Dan Jarvi was in high school when his dad bought him a used 1966 Oldsmobile Toronado in 1981. The two restored it together at their home in Minnesota, and Dan fell in love with it. From that moment on, he was an “Olds guy.” When he enlisted in the U.S. Navy, he packed his belongings in that car and drove it to its new home: the Naval Base in San Diego. Don had a wild streak, and when he came back stateside from sea, he terrorized a few California racetracks, where he loved to drag race.
Dan Jarvi with his beloved Olds Toronado.
That car made a few cross-country trips during the years Dan was based in San Diego, as he’d often come home to Minnesota for Christmas. Dan’s younger brother Tom – now Operations Manager at Barrett-Jackson – went to the University of Arizona in Tucson and remembers caravanning with Dan from Minnesota back West a couple of times. “One time the Toronado blew up in Santa Rosa, New Mexico,” Tom recalls. “I took my brother back to the base in San Diego and when he got word the car was fixed, I picked him up and drove him back to Santa Rosa so he could drive it back.”
When Dan finished his active Navy career, he headed back to Minnesota with his beloved Olds. Sadly, in 2014, at the all-too-young age of 49, he passed away. The Trumpet Gold Toronado had been in a storage shed in Minnesota for a couple of years, but it was determined it would be placed in Tom’s care to keep it in the family. The youngest brother in the family, Charlie, put it on a trailer and headed to Arizona in early 2015.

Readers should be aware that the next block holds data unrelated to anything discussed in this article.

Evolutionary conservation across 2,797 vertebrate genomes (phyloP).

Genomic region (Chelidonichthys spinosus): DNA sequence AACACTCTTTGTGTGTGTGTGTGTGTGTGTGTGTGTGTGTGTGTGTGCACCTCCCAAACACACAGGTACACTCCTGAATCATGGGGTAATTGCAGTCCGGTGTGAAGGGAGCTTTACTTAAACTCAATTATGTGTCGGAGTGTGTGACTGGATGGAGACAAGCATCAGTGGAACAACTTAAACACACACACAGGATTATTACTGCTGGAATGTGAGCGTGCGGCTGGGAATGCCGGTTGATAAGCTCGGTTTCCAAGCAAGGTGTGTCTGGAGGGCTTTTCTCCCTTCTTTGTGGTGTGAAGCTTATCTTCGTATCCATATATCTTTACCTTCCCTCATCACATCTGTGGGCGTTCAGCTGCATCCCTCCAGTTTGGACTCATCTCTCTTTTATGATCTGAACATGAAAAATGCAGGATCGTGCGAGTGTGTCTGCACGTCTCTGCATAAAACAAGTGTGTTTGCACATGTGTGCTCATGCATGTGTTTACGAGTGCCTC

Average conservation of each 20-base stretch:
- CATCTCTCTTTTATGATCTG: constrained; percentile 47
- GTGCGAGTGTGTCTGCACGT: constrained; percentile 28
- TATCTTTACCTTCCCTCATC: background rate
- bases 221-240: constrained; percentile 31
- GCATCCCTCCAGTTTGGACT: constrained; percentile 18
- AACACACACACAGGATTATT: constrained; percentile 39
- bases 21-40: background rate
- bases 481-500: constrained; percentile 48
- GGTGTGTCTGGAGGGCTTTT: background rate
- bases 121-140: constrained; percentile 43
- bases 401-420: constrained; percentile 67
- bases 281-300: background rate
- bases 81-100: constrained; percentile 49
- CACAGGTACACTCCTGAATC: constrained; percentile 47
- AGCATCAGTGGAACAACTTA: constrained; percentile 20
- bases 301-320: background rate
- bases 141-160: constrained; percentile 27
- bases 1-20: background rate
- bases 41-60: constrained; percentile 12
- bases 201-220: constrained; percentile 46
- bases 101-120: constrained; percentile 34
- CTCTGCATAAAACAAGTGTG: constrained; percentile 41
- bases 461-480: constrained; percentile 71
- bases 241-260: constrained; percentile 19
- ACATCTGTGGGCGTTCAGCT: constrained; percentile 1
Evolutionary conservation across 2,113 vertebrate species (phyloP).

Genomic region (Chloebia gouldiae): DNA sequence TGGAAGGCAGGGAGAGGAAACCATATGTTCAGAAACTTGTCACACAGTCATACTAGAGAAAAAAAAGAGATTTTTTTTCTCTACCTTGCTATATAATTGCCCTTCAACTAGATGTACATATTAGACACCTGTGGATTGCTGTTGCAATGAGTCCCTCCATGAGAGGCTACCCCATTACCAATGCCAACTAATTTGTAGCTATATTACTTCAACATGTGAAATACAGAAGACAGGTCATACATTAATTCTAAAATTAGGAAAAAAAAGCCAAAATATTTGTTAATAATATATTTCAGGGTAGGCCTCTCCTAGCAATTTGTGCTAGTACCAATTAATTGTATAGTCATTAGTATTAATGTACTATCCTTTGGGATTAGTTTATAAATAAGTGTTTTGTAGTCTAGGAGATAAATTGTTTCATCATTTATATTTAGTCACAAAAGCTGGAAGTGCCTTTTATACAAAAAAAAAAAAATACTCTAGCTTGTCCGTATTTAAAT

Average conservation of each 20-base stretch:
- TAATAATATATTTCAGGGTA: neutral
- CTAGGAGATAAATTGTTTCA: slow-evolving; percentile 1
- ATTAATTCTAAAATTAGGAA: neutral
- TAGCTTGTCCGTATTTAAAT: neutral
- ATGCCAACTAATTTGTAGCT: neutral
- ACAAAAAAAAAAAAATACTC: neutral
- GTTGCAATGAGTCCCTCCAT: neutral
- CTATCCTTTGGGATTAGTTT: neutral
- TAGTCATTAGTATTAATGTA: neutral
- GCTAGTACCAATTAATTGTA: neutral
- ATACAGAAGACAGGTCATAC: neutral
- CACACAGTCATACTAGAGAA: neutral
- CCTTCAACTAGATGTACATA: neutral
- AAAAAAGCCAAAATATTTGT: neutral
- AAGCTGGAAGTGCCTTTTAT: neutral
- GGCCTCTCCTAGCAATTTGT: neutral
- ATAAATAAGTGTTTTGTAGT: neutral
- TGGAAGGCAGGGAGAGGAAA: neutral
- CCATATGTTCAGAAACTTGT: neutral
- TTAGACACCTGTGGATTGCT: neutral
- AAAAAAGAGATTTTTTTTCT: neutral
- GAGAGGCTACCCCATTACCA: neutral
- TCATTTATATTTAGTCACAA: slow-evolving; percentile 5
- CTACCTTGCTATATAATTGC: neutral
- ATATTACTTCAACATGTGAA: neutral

Tom Jarvi checks up on the progress of his brother’s ’66 Toronado at the Barrett-Jackson Collection Showroom service department.
Although Tom admits he and his brother didn’t always see eye-to-eye, he felt a desire to honor Dan by not only restoring the car, but fulfilling something Dan had planned to do. “Ultimately my brother wanted to bring the car back out to San Diego,” says Tom. “He wanted to have some photos taken with it at the Naval Yard, with some of the big ships in the background.” So that’s just what Tom and Charlie plan on doing – but first the car has to be in tip-top shape.
It was only natural that Tom turn to the Barrett-Jackson Showroom Service Department for a major overhaul. “This is what we do,” says Service Manager Jeff Catlin. “A car that has been sitting and needs going through to determine what it will take to get it going again is one of our specialties. There can be many different things that need attention, and that’s what we’re here for. I have a guy bringing in a ’65 Lincoln convertible for the same thing: the car has been sitting for 25 years and he wants to get it in to top shape.”
The Toronado at the service department, boasting its new, patriotic license plate.
“The Barrett-Jackson Service Department is going through everything on the Toronado,” says Tom. “The engine’s being pulled out. The starter, water pump, oil pump and fuel pump are all being looked at. The carburetor, front end and brakes are all being redone. The entire drivetrain is being gone over.”
“It’s cool to be involved in this story,” says Catlin. “1966 was the first year for the Toronado – it’s a pretty rare car. We’re going to do everything. When you pop the hood on that car, it will look nice and new. It’s going to be done how I would want it to be done if it were my own car.”
Tom hopes the car stays in his family for a long time to come. To honor his brother’s time in the Navy, he hopes to use it in some way to benefit military charities, or perhaps tie it in somehow with the Blue Angels, the U.S. Navy’s famous flight demonstration squadron, of which Dan was a big fan. A hint to the car’s military ties is evident in its new, patriotic custom license plate.
The entire project is clearly a labor of love – and respect for family. “My little brother and his family and kids are going to fly down to Phoenix,” says Tom, “and he and I are going to jump in it, drive it to San Diego, get on the Naval Base and take some photographs with it, just as my brother Dan wanted to do. I’m hoping when this is all done, Dan would have been proud of the car and would have wanted to drive it himself.”